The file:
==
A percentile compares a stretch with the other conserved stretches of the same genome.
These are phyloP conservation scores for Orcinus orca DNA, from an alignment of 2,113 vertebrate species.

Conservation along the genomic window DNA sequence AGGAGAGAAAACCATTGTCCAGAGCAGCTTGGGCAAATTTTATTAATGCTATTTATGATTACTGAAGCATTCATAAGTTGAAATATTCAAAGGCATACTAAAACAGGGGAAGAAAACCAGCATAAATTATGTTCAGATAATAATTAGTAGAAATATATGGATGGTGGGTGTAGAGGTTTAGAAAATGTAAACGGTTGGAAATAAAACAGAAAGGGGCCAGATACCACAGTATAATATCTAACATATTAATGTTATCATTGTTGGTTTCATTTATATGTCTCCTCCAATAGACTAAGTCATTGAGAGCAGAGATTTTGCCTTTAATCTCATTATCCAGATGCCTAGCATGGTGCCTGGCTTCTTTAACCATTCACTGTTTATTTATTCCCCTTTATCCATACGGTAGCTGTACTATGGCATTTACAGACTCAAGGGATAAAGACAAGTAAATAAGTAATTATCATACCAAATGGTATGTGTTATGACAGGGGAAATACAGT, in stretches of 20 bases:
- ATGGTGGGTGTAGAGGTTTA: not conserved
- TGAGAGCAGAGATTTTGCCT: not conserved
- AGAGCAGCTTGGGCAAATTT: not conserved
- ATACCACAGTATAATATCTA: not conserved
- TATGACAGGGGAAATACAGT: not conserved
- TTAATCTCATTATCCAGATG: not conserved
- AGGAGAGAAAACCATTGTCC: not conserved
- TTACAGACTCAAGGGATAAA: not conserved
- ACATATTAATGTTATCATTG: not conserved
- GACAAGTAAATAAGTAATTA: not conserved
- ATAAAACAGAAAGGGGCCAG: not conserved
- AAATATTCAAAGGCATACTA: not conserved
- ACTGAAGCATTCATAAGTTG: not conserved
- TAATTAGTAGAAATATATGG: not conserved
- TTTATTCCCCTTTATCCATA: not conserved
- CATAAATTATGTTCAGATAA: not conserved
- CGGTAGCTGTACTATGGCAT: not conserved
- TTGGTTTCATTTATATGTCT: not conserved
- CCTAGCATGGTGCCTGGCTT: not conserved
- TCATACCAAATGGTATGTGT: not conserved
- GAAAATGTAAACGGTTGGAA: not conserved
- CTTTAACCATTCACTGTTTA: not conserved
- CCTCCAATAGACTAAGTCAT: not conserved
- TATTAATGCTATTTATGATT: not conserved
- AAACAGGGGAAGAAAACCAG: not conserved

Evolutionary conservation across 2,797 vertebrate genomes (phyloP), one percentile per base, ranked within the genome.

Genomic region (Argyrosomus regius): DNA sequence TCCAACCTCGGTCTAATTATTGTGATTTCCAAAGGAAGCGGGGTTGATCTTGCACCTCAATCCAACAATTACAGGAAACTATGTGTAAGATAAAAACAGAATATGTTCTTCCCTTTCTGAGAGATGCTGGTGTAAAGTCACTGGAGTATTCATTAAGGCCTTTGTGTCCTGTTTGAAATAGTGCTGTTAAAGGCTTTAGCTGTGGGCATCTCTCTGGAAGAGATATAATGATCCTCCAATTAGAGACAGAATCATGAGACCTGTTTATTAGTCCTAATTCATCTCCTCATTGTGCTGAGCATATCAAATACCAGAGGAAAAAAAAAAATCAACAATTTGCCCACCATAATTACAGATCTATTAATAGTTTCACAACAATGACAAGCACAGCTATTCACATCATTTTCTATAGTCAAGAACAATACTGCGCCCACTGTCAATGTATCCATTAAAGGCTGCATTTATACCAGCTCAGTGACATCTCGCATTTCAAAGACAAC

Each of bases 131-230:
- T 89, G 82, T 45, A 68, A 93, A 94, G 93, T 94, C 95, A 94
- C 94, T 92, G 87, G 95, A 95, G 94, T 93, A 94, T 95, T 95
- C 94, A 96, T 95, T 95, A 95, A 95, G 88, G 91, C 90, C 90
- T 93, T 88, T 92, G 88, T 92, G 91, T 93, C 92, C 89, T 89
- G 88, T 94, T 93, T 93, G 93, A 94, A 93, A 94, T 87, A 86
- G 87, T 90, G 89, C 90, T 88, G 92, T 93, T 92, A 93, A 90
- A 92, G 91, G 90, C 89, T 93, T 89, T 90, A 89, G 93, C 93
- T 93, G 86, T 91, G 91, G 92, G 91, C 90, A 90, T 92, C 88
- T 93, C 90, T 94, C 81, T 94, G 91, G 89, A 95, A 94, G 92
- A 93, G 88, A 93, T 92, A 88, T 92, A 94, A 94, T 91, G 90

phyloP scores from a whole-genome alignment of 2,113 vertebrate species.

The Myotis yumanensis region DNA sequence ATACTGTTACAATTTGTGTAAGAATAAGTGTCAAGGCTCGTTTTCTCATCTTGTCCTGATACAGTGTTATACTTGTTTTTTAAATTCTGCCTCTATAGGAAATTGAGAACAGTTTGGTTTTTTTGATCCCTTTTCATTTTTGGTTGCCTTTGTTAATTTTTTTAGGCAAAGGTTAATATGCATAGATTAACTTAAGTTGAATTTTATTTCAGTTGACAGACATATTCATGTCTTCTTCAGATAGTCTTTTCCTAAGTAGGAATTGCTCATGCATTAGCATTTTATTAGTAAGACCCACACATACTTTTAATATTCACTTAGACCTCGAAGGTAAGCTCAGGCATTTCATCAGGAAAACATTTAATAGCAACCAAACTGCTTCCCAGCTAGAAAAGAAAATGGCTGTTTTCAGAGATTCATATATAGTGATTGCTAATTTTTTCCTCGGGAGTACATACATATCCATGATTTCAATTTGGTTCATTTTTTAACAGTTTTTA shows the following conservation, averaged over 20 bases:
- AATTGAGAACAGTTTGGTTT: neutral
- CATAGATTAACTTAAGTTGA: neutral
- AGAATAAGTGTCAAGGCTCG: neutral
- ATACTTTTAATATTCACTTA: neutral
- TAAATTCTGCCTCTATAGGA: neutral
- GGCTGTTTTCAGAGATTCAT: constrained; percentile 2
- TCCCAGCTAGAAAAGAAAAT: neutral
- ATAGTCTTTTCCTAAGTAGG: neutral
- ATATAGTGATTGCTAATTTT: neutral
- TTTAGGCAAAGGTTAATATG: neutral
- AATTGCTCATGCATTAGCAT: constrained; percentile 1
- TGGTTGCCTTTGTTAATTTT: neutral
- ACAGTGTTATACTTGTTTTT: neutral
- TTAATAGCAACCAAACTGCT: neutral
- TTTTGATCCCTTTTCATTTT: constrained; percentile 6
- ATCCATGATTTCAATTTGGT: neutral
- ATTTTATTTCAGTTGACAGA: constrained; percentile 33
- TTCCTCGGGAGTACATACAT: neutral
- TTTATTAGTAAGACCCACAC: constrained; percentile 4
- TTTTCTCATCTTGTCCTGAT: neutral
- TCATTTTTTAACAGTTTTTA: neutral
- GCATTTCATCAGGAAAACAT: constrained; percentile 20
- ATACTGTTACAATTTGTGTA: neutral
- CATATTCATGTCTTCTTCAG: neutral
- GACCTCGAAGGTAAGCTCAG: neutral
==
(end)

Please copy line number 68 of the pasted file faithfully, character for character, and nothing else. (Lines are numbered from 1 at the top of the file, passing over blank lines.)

- GACCTCGAAGGTAAGCTCAG: neutral